Experts scoffed at the theory. But another enthusiast, Frank Glynn, spent years tracking down the mysterious figure in the rock. When he finally found it, he stripped away the turf and moss to reveal a series of punch-holes and hammer blows tracing the funeral effigy of a helmeted knight-of-arms. Nearby, he came across a carved stone, which a local farmer had unearthed by a track to the sea. The stone showed the shape of a ship with twin sails on a single mast, along with eight portholes or rowlocks, and the numerals 184. After taking advice from a Cambridge archaeologist, Glynn decided that the numbers signified paces And within a radius of 184 paces, he found three rough stone enclosures, resembling dry docks for small ships. It was a dramatic discovery. Long-established legend claimed that would-be colonists from Scotland had landed on this strip of the New England coast almost a century before Columbus reached the New World in 1492. Had Frank Glynn found proof of their visit? Many local people were sceptical. They insisted the image of the knight was simply a combination of weathering and vandalism by the boy with a chisel. The ship stone was dismissed as an Indian signpost, of only recent vintage.

OTHERS, however, were convinced they now had confirmation of a Scottish expedition to America in the late 14th cebtury. Geologists who studied the knight’s effigy confirmed the marks in the rock were between 500 and 800 years old.

When I visited Westford, I had a rubbing made of the tombstone. The cloth impression clearly showed a gigantic knight, some 7ft tall.

He wore the habit of one of the Christian military orders such as the Knights Templars. At the base of his shield was the outline of ship, similar to one on the coat of arms of my Scottish ancestors, the St Clairs, who fought in the Crusades and were members of the Templars from the order’s earliest days. But if a medieval crusading party from Scotland had reached Westford, surely they would have left other clues? My attention turned to a curious stone tower at Newport in nearby Rhode Island.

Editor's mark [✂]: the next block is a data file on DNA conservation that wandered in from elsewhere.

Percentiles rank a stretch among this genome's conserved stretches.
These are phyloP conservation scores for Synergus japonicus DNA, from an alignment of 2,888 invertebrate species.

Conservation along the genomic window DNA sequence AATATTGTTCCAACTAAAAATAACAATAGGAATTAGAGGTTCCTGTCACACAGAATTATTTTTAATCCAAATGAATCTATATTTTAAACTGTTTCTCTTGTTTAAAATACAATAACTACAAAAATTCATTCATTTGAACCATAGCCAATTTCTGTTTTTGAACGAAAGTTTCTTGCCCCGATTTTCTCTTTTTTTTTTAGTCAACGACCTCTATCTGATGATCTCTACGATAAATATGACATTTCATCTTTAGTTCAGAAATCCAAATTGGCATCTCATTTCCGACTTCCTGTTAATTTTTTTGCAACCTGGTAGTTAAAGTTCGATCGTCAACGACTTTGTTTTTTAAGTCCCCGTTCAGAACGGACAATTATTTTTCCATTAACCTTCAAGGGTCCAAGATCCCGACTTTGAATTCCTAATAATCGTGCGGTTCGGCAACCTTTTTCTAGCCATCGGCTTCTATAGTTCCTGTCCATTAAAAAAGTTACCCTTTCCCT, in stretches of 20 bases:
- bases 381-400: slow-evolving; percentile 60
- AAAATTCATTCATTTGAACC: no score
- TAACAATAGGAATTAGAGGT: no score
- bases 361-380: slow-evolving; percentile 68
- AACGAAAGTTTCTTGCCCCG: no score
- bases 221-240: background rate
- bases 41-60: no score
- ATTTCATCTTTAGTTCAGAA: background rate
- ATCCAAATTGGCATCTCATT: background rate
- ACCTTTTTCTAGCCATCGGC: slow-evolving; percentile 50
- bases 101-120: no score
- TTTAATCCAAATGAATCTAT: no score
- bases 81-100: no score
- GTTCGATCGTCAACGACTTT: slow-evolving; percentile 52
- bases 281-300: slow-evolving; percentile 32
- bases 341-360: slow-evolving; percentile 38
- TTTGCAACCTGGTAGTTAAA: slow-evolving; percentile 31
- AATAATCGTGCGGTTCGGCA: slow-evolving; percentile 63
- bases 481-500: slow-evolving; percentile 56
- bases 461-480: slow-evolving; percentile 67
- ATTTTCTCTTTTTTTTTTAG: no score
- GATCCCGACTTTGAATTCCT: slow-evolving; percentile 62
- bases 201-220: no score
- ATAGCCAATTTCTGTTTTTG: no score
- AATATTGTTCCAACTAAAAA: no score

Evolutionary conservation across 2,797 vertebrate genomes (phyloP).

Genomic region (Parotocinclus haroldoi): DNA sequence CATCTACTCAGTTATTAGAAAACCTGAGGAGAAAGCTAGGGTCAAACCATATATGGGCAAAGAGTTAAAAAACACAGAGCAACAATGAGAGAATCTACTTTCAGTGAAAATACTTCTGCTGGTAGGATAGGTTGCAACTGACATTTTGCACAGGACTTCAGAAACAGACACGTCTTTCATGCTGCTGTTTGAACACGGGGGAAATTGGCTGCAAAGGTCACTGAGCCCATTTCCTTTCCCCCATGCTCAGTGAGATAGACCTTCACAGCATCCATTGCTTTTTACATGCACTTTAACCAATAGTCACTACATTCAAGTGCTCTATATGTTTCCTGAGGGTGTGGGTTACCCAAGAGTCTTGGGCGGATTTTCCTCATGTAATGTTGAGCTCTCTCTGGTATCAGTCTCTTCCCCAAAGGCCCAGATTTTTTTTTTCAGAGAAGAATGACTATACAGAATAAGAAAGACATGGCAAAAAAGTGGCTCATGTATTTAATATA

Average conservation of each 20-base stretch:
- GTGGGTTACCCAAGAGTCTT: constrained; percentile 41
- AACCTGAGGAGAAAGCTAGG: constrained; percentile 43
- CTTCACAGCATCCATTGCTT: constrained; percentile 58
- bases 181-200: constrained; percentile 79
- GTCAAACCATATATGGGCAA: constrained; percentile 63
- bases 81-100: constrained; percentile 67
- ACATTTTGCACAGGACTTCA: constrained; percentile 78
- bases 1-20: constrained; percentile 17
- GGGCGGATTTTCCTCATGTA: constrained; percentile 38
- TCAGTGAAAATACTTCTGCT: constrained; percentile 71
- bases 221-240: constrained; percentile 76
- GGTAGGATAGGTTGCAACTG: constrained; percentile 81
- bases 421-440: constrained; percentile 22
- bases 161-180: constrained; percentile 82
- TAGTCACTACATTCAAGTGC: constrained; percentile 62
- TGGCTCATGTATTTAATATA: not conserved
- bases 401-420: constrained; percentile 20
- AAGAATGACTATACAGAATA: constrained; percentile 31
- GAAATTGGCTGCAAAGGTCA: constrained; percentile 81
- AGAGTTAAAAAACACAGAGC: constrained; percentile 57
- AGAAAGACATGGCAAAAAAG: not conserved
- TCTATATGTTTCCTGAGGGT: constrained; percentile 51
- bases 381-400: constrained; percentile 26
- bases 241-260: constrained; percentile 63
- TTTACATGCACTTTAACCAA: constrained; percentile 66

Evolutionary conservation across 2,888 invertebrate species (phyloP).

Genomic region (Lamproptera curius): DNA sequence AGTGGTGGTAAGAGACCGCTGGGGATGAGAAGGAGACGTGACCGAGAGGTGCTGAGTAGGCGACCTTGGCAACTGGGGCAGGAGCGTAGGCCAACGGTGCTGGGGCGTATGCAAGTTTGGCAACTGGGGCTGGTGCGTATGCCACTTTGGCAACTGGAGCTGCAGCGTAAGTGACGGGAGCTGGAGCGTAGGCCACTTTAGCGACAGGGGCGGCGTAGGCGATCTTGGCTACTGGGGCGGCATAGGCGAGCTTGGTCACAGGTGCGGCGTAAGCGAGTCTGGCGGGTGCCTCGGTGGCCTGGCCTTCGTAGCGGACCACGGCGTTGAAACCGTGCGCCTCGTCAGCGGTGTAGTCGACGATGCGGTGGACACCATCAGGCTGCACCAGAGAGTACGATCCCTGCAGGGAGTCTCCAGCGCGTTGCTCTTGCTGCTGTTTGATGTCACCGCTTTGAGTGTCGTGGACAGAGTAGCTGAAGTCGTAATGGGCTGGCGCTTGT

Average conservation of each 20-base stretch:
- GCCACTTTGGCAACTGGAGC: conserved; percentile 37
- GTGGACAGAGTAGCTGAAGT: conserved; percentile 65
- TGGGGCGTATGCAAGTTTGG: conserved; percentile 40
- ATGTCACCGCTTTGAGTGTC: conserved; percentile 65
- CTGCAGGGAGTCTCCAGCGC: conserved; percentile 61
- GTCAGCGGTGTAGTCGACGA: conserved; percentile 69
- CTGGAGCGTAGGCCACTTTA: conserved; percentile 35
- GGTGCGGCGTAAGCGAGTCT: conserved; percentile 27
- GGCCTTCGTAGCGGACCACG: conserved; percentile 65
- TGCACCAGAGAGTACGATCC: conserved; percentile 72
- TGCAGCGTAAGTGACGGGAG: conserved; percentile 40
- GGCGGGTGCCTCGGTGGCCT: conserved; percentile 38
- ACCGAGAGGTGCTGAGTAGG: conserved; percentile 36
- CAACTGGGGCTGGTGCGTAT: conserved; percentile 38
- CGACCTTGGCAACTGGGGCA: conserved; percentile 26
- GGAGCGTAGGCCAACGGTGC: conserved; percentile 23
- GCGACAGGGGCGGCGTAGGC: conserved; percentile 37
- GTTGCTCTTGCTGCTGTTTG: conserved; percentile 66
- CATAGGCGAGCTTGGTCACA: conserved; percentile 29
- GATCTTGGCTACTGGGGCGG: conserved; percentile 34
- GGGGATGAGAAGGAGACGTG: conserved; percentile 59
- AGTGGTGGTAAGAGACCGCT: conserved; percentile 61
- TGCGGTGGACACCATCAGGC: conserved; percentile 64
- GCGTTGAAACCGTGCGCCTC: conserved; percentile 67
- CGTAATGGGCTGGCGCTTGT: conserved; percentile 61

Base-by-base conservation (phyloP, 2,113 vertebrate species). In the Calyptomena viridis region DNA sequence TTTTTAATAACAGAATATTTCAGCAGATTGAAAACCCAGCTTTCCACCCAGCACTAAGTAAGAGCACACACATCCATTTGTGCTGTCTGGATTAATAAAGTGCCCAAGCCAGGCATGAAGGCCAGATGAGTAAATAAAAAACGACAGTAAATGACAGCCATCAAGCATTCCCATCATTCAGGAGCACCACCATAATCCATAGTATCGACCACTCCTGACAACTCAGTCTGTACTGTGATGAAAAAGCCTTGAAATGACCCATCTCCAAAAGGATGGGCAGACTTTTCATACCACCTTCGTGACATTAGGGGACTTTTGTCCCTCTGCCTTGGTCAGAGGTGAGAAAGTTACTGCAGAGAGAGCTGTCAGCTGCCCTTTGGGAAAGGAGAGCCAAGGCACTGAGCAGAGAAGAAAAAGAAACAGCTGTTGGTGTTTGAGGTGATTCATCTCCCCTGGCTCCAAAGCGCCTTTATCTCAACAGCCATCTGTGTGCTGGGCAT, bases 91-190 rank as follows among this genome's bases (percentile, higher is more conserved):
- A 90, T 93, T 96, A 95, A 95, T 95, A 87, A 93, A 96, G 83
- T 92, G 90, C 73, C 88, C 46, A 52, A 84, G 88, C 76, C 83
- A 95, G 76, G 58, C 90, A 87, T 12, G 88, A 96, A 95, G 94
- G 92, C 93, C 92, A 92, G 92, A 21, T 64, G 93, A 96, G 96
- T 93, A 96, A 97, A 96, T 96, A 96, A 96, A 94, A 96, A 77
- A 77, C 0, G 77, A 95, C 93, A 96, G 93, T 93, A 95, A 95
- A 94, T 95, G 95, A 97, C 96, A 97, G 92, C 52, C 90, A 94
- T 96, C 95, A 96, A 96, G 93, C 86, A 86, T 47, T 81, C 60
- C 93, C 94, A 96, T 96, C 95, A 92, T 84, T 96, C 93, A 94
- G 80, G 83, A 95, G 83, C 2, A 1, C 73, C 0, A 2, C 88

Local historians suggested this was merely an old windmill, no older than the 17th century; but I was convinced they were wrong. It was completely the wrong shape for a windmill.

All my instincts and experience told me that I was looking at a medieval Templar church. Clearly based on the stone architecture of Northern Europe in the Middle Ages, the tower was constructed on the model of the ancient Temple Of Solomon in Jerusalem, where the Knights Templars were founded. The design was an octagon within a circle, one of the guiding principles of sacred architecture, with eight arches built into the round walls. This was one of the hallmarks of the Templars. Round churches were rare. The only one in Scotland, built in the 12th century, was in Orphir in Orkney, where my Templar ancestor Henry St Clair was Earl. The arch of its one surviving window was constructed in the same fashion as those of the Newport Tower. Moreover, the unit of measurement of the Newport Tower was not the English foot or yard, nor a Portuguese or Dutch standard, such as 17th-century colonists might have employed. It was the Scottish ell, a cloth measure used in England until Shakespeare’s time, equivalent to just over 37 inches. The diameter of each column in the Newport Tower was exactly one Scottish ell; the diameter of the circle surrounded by the columns was exactly six Scottish ells. On the tower’s first floor was a fireplace made to a 14th-century design. Not only would this have burned down any mill, it was a further link to the Templars and Scotland.

The flames would have shown through a small window facing the fireplace and acted as a beacon for ships entering the local harbour — a feature familiar to me from the watchtower of a church at Corstorphine, near Edinburgh. The Corstorphlne church also holds the grave of Henry St Clair’s daughter, and carvings of the Temple of Solomon and a crusader sword.

Experts even confirmed the tool marks on the Newport Tower’s stones were identical to those of medieval buildings in Orkney and the Shetlands, and could be found nowhere else in New England.